By Tingwei Lin
Taiwan’s freshly elected politicians will meet from Thursday, with a new party enjoying an outsized influence over legislation after breaking through the self-ruled island’s long-entrenched two-party system.
Taiwan’s political landscape has been dominated for decades by two parties, the ruling Democratic Progressive Party (DPP) and the opposition Kuomintang (KMT), both defined by how they would approach the democratic island’s relationship with China — which claims Taiwan as its territory.
The DPP’s Lai Ching-te won this month’s election to be president, but neither of the major parties won enough seats to secure a majority in the 113-seat legislature.
Taiwan People’s Party’s (TPP) Ko Wen-je came last in the race to be president, but his party secured eight seats and a quarter of the votes to emerge as kingmaker in the new legislature.
When newly elected legislators take their seats on February 1, the first order of business will be to elect the speaker — an important role that will define Taiwan’s legislative agenda.
After that, whichever party has the TPP’s support will have enough votes to pass legislation.
“For the first time ever, you have a viable third party option that… gets to play that decisive kingmaking minority party status in the parliament,” said political analyst Wen-ti Sung.
TPP’s arrival could mean a more diverse and vibrant democratic scene for Taiwan’s future — or it could also translate to a logjam in parliament.
But “a greater share of voters who previously felt underrepresented by existing political parties may now feel… a greater sense of empowerment,” Sung said.
The ruling DPP has long portrayed itself as defenders of Taiwan’s democracy, with current President Tsai Ing-wen and president-elect Lai, her deputy, maintaining that the island is “already independent”.
Beijing rejects this position, and has cut off all high-level communications since Tsai’s election in 2016. It has also increased the rhetoric in recent years on Taiwan’s “unification”, and increased military and political pressures on the island.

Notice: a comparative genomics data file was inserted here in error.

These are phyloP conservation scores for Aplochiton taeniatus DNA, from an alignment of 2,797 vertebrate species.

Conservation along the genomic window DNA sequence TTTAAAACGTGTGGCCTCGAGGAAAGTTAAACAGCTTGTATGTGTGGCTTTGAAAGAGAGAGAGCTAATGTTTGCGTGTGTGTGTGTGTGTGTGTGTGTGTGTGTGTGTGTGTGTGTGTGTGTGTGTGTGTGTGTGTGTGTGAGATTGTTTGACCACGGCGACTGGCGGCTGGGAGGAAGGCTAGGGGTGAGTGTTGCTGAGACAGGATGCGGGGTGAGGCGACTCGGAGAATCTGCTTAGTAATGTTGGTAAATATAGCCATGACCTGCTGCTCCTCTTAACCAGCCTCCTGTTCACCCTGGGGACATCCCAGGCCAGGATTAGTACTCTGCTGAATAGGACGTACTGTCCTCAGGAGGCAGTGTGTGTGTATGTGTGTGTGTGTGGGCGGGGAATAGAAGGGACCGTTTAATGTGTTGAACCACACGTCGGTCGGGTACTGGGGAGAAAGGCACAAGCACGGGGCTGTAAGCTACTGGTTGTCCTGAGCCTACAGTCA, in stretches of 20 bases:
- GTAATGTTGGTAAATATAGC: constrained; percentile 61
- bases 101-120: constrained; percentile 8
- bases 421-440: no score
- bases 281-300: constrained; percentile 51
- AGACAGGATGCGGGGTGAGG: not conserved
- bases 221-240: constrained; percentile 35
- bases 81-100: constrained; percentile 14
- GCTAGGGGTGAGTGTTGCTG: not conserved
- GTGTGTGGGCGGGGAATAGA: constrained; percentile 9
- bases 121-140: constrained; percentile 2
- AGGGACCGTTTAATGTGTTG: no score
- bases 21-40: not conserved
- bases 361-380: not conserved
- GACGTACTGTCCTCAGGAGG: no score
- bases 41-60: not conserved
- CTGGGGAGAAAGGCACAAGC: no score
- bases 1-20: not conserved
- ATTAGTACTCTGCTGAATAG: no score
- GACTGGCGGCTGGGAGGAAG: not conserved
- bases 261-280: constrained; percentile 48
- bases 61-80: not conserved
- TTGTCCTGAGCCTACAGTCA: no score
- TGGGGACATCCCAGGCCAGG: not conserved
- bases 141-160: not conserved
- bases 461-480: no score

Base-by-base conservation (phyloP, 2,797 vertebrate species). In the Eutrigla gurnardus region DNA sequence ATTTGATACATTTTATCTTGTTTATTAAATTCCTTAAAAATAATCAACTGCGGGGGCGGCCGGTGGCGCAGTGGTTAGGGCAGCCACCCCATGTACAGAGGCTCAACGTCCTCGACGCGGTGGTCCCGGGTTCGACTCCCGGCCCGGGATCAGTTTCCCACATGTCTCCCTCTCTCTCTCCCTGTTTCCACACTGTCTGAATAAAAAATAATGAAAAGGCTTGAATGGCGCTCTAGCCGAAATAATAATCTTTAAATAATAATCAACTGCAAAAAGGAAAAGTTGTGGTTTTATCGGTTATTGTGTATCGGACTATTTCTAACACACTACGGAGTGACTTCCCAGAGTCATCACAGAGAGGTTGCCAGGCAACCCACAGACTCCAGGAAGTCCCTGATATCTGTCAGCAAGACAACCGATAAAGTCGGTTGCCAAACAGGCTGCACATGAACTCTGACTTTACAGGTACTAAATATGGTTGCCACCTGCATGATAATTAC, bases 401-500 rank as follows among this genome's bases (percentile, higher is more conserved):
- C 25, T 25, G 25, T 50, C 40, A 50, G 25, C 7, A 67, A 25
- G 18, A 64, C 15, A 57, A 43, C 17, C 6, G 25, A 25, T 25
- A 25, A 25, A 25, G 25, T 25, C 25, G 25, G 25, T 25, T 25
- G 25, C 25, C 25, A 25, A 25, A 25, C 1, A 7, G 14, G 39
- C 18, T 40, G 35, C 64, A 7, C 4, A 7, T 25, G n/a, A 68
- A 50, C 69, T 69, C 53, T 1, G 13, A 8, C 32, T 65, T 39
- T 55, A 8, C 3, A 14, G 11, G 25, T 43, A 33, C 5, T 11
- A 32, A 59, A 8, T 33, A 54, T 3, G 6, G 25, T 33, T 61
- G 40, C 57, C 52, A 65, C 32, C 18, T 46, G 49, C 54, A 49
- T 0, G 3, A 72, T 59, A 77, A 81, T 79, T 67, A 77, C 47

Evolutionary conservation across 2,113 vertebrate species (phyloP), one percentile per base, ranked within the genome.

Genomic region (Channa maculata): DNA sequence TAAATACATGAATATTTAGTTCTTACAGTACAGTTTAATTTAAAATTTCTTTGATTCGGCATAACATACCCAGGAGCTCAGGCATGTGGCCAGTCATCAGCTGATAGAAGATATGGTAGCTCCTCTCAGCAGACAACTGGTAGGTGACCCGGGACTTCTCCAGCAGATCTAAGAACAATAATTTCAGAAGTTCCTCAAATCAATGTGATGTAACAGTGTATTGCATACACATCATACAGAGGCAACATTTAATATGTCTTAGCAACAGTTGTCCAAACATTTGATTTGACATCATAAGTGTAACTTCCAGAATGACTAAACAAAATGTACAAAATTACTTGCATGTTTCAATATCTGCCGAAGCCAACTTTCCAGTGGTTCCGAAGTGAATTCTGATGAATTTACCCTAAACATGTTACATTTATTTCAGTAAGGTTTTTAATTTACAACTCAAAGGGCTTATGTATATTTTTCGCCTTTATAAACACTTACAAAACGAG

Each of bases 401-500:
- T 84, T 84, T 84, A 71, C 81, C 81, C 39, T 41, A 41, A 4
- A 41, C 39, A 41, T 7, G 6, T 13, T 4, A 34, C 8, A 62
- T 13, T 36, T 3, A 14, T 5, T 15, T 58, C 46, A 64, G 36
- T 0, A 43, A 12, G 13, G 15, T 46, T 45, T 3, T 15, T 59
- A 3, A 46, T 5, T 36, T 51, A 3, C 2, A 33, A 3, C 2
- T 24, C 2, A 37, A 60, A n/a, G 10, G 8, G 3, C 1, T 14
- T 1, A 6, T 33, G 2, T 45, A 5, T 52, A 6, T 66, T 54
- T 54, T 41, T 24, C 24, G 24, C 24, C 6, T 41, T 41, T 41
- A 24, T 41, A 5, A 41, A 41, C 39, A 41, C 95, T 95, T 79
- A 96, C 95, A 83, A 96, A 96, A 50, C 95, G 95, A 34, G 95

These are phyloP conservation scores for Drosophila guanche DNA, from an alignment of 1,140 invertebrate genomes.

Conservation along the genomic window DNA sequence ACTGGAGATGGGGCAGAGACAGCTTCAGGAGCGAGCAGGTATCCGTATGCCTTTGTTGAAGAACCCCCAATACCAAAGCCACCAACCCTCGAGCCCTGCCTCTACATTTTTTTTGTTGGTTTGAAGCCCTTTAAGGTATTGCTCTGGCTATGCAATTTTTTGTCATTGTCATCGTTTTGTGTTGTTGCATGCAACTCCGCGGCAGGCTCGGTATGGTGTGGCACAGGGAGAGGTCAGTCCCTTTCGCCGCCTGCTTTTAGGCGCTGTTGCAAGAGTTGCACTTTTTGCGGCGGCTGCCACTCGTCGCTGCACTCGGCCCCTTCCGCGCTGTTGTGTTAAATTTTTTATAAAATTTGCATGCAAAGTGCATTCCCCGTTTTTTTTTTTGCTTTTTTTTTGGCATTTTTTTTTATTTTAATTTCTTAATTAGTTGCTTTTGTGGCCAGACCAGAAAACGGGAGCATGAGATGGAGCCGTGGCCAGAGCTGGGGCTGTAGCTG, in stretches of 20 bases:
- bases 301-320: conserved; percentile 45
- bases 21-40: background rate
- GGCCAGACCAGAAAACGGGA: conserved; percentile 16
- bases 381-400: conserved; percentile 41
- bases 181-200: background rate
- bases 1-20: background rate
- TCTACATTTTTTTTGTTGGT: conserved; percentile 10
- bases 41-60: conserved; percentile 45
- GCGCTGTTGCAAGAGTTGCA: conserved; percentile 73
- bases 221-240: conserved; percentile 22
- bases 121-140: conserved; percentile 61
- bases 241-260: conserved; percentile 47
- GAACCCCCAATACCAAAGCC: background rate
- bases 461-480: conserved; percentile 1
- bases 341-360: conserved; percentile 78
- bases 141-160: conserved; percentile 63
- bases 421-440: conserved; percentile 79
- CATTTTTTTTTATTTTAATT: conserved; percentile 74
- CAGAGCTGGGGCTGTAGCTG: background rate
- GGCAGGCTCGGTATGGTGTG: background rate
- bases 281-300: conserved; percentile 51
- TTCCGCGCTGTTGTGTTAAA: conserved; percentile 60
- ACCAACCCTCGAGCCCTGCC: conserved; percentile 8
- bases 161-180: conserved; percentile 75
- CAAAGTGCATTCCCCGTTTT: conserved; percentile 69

Opposition KMT — the oldest party in Taiwan — advocates for a more cooperative line, and sees the island’s economic prosperity interlinked with closer ties with China.
Ko has differentiated himself by saying it is pointless to argue about the two scenarios of “unification” or “independence”, when there are “real problems” in Taiwan.
He appealed to voters by focusing his campaign on everyday issues like soaring housing costs and stagnant wages.
This message resonated with supporters like Chen Jin-chi, who said she was sick of the “blue-green rivalry” — referring to the KMT and DPP’s colours.
“At least three million people are no longer blindly supporting a certain party and are willing to… hear what this person has to say or what change he wants to bring,” she told AFP.
After eight years in power, the ruling DPP’s brand as a progressive hope for the youth has also faded, and they are now regarded as part of the political establishment.
Still ‘a success’
Ko’s appeal as a straight-shooter means some voters have looked past controversial comments and gaffes about women or the LGBTQ community.
Critics, however, say his party’s lack of ideological clarity could spell trouble in Taiwan’s raucous political atmosphere.
Ko already had a public falling-out with KMT in the lead-up to the election, when the parties failed to form an alliance over a disagreement on who should be on the presidential ticket.
He has been coy about who TPP will cooperate with in the legislature.
“Do you know what it means to be the ‘crucial minority’? It means receiving numerous unwanted phone calls every day,” Ko said last week, in his usual off-the-cuff manner.
On Monday, both KMT and DPP’s prospective speaker candidates visited TPP’s legislators to seek their backing, but no decision was announced.
Type of Story: News Service
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